Valentine’s Day Special: Intimate interview with Gil and Nili Peretz on love and working together
In celebration of Valentine’s Day, we would like to share with you the story of TAU alumni and power couple Gil and Nili Peretz, one out of many couples who came to TAU to get an education and left with so much more…
A few weeks ago, the Tel Aviv University Alumni Organization held its first-ever virtual event for the Class of 2020, some 7,000 of last year’s alumni of various degrees and from all faculties. The guest speakers of the event were Gil and Nili Peretz, both TAU Alumni. Gil studied at the Coller School of Management, and Nili studied at the Buchmann Faculty of Law. The couple held their joint lecture on 6 principles for career success from their current home in San Diego, California.
Nili and Gil, how did the two of you meet?
Nili: “We met on a blind date in November 2002. A close friend from when I studied for my first law degree at TAU (today she’s a judge in the Tel Aviv District Court!) called me one day and said that she and her husband had met this guy, Gil, whom her husband knew from a previous workplace. She told me that he was single and that she felt like Gil and I would enjoy each other’s company! She asked if she could give him my number, and I agreed.”
Gil: “I called Nili up the following day and told her that I was heading up north for a couple of days to give some lectures for work, but that I’d love to give her a call later in the week. That Thursday, we went out for a date on Namal Tel Aviv (Tel Aviv Port), and the rest is history. Which goes to show that sometimes the love of your life is only one friend away – one friend who happens to know that person who will change your life forever.”
So, you didn’t run into each other in a university cafeteria or while you were relaxing outside on campus, but rather through a friend of Nili from her first law degree studies?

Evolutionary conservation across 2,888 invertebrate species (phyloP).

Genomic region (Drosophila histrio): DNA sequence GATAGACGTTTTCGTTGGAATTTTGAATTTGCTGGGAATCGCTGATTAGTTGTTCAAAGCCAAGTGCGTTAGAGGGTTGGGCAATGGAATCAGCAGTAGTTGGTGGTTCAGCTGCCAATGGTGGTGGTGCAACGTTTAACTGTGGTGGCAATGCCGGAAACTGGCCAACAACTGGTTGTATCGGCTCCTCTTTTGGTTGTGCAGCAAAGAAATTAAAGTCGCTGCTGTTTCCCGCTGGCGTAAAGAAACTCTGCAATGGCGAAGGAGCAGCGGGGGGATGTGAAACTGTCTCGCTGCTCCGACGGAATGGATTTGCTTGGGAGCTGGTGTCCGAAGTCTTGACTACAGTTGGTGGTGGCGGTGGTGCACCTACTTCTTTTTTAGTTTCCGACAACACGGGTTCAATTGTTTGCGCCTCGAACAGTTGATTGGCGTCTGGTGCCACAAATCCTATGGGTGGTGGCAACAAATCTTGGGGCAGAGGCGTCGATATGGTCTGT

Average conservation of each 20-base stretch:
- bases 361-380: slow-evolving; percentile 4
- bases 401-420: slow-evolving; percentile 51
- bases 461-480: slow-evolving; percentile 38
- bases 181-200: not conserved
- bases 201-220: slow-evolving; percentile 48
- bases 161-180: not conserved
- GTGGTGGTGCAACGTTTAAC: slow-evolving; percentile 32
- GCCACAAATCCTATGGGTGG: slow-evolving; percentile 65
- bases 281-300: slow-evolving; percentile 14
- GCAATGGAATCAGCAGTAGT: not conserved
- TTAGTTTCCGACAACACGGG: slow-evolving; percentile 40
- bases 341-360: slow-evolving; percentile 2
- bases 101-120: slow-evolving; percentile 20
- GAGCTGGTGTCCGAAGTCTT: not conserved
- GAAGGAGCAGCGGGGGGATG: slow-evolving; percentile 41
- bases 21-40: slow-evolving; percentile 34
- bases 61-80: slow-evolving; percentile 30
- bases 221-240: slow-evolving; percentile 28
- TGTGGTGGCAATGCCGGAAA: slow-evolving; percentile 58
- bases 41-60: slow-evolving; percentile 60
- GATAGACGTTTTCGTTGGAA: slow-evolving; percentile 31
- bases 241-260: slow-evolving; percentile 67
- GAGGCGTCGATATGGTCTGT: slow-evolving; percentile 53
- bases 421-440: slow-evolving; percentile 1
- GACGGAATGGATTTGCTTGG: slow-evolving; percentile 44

Gil: “Yes, exactly. Nili studied for her law degree in the ‘90s, while I had finished my MBA studies at the TAU School of Management. In the spring of 2004, when our oldest daughter was born, Nili signed up for her second law degree and graduated two years later.”
Did your shared experience as TAU students serve as a primary thing that you had in common?
Nili: “Discovering that you have things in common is always nice! We are both curious people who love the process of learning in general, even subjects that appear to be outside of the box and unrelated to our usual activities and work. One of the most interesting realizations was that while I was busy practicing cross-examinations, argumentation and summaries in white-collar trials that required persuasiveness and high accuracy, Gil had been conducting a course in “business presentation” for M.A. students in the School of Management, so there were some parallels there.
How did you go from being a couple to start working together, holding joint presentations and taking your business abroad?
Gil: “Nili decided to make a career change during maternity leave. She developed professionally in other fields of interest, and we started to join forces. Initially, it wasn’t very substantial, but then one day, while we were sitting at a café on Rothschild Boulevard in Tel Aviv in December 2007, I said, “Nili, there’s this exceptional candidate in the U.S. who’s running for the presidency. I heard him speak back in 2004, and he’s extraordinarily gifted. What do you say about the two of us following him remotely and writing a book about his public speaking techniques?